August Wilson’s Portrait of a Man at War with Himself
by Barry Willis
Meet Troy Maxson, Pittsburgh garbage collector, former baseball talent, father of two sons, and a man grappling mightily with his own fierce demons. Now on the Monroe Stage at 6th Street Playhouse in Santa Rosa, “Fences” is one of the finest works of American playwright August Wilson, who devoted his most productive years to chronicling the heroic struggles of ordinary people.
Director Jourdan Olivier-Verde tackles this formidable classic of American theater with verve. Launched on Broadway in 1987, with James Earl Jones in the starring role, “Fences” ran for 525 performances, winning a New York Drama Critics Circle award, a Tony award, and a Pulitzer Prize.
Set in the 1950s, the play centers on 53-year-old Troy (powerful Keene Hudson), a superb baseball player in his younger days – “I once hit seven home runs off Satchel Paige.” But Troy is embittered that his athletic peak passed before Jackie Robinson broke the major league color barrier, and by the recognition that his life has become an endless cycle of numbing exhaustion.
Troy, an effusive, introspective working man, is devoted to providing a home for his wife Rose (Val Sinckler) and their son Cory (Mark Anthony), while scarcely understanding that the world of apartheid he knew in his youth has slowly begun to soften. He waxes nostalgic for his glory days in baseball while belittling the talents of Robinson and many other black athletes who followed him into the majors.
So resentful is he of the success he’s been denied that he refuses to encourage success in his sons. His older son Lyons (De’Sean Moore) is a jive-talking jazz musician who often comes round on payday to ask his dad for a loan. The two have an affably contentious relationship, and although Troy seems to appreciate Lyons’ abilities, he never bothers to go hear him perform.
His strained relationship with the younger Cory is much more problematic. Troy doesn’t bother to go to Cory’s football games – he barely acknowledges that the boy has talent – and refuses to let him accept an athletic scholarship to an out-of-state school. Resentful about his own stunted athletic career, he’s blind to the value of a college education and refuses to believe that athletics or music could lead to a better life. Instead, he admonishes his sons to work as relentlessly as he has. Even if the drudgery feels pointless, he’s proud of having achieved something tangible, meaning the modest home he shares with Rose and Cory.
Troy is haunted by his sense of duty, a theme woven skillfully through the script. An affair he’s having with a woman named Alberta (whom we never meet) overpowers him with remorse, as does the way he’s mismanaged care for his brother Gabe (Jim Frankie Banks), a WWII combat veteran made a harmless but visionary simpleton by a severe head injury. Banks is consistently convincing in his portrayal. Troy achieves a small victory for both himself and for racial equality by winning a promotion to truck driver—despite his lack of a driver’s license. But the new job separates him from his coworker and lifelong friend Jim Bono, in an amiable performance by Nicholas James Augusta.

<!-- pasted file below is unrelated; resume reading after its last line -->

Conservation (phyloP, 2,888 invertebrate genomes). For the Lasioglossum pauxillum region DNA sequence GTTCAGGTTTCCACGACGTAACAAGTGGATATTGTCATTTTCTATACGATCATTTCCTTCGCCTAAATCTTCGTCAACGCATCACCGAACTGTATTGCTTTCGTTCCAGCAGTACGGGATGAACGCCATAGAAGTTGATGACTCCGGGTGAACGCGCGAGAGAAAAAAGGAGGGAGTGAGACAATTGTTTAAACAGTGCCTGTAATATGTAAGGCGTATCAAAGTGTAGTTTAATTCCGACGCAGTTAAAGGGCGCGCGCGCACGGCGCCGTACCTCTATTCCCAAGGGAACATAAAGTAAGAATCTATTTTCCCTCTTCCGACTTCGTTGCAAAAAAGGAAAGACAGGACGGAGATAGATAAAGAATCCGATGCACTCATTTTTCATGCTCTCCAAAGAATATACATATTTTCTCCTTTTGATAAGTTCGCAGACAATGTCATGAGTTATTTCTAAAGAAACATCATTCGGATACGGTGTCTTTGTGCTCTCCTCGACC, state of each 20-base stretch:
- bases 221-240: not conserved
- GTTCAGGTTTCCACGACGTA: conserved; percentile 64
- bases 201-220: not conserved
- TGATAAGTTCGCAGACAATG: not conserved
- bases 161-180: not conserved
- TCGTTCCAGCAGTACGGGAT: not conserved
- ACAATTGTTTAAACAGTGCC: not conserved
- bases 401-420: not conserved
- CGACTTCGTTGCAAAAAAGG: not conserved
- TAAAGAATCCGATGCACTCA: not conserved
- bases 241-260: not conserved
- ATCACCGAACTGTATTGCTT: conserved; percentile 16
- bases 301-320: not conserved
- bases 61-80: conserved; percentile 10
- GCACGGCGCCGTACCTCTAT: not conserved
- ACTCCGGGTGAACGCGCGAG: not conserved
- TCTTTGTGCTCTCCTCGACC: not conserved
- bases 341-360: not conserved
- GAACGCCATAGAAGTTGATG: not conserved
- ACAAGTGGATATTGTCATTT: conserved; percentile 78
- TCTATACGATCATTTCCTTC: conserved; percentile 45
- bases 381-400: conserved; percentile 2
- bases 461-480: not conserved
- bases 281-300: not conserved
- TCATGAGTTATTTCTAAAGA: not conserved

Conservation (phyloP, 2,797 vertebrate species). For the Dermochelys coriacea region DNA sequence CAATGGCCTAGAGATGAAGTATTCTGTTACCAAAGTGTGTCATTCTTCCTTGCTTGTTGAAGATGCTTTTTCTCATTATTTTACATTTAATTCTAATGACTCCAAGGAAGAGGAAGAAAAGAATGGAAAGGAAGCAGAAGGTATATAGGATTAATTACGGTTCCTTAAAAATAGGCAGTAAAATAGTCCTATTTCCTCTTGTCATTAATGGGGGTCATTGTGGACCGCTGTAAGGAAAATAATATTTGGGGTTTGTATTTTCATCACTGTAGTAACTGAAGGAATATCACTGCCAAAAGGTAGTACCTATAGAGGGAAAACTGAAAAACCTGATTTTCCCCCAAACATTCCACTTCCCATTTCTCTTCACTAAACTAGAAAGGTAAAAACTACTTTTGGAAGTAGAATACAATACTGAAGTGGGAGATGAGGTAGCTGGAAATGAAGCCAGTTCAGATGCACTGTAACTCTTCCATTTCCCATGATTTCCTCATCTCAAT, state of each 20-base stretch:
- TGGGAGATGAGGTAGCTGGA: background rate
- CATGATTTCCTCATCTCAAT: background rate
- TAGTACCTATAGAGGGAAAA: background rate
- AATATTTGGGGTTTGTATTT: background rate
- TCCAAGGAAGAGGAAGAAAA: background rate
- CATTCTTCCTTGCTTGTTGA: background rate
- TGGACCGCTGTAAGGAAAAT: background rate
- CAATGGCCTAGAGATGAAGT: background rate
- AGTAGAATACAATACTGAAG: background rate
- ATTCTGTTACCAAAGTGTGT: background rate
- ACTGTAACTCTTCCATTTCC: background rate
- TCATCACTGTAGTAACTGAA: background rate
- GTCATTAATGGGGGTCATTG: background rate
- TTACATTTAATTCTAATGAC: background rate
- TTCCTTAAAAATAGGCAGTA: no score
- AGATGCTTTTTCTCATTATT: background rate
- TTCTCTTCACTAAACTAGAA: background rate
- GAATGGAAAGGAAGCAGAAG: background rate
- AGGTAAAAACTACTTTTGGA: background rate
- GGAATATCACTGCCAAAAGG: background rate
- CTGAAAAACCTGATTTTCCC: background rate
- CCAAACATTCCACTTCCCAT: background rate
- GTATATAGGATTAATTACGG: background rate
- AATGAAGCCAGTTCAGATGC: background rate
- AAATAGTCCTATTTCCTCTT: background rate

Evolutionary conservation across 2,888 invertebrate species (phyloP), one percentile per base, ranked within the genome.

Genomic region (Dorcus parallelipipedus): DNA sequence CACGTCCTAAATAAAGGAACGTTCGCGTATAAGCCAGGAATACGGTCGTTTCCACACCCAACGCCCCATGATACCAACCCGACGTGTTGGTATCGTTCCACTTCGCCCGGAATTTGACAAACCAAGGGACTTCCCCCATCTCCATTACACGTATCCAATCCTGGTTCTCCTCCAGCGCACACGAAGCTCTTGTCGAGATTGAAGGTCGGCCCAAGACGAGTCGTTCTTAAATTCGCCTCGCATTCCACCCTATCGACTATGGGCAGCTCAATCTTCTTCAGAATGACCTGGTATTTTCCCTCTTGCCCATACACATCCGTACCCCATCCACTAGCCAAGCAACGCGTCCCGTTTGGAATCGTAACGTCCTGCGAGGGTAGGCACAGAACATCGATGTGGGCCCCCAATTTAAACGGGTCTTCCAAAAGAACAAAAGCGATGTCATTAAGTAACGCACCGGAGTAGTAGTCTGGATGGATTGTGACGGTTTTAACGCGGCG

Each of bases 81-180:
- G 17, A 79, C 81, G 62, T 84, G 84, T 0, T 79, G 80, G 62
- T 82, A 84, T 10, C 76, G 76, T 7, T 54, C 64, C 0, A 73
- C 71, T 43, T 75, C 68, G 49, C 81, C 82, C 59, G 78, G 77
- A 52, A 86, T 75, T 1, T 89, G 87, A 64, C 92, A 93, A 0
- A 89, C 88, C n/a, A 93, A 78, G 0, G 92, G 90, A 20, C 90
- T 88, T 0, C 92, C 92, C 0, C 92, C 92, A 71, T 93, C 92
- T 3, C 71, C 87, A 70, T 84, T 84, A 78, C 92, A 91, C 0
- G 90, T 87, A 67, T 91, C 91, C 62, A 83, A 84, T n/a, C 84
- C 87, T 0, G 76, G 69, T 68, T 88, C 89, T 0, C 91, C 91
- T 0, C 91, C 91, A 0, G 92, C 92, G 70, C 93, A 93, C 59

Val Sinckler is astounding—a theatrical force of nature—as Rose, Troy’s loyal, long-suffering wife, who though crushed by his philandering has the generosity to accept as her own the baby that results. Mark Anthony brings a huge dollop of sensitivity to the role of Cory, whose alienation from his father mirrors Troy’s own alienation from his. The resolution of this subplot lends a hopeful note that families may be as capable of healing as are the larger societies that contain them.
The entire dramatic arc of “Fences” takes place on the porch and in the front yard of the Maxon home, a shabby but substantial edifice by set designer Aissa Simbulan.
There are no weak links in the cast. Performances range from good to spectacular. The exemplary ensemble will certainly be in the groove throughout the show’s run.
Wilson’s oeuvre was the social/political reality of the 1950s and ‘60s, the background on which “Fences” is drawn. The play is an intensely personal tale of one man’s efforts to make sense of his place in the universe. It’s also an abiding reminder of the importance of family, friends, honesty, and commitment.
“Fences” by August Wilson, directed by Jourdan Olivier-Verde, set designed by Aissa Simbulan, at 6th Street Playhouse, Monroe Stage, Santa Rosa, California. Info: 6thStreetPlayhouse.com – to January 28, 2024.
Cast: Keene Hudson, Mark Anthony, De’Sean Moore, Jim Frankie Banks, Nicholas Augusta, Val Sinckler, Eden Kuteesa Oland, and Nadia Hill.
Banner photo: Mark Anthony, Val Sinckler, & Keene Hudson. Photos: Eric Chazankin.
Guest contributor Barry Willis is a member of the American Theatre Critics Association and president of the SF Bay Area Theatre Critics Circle. Contact: email@example.com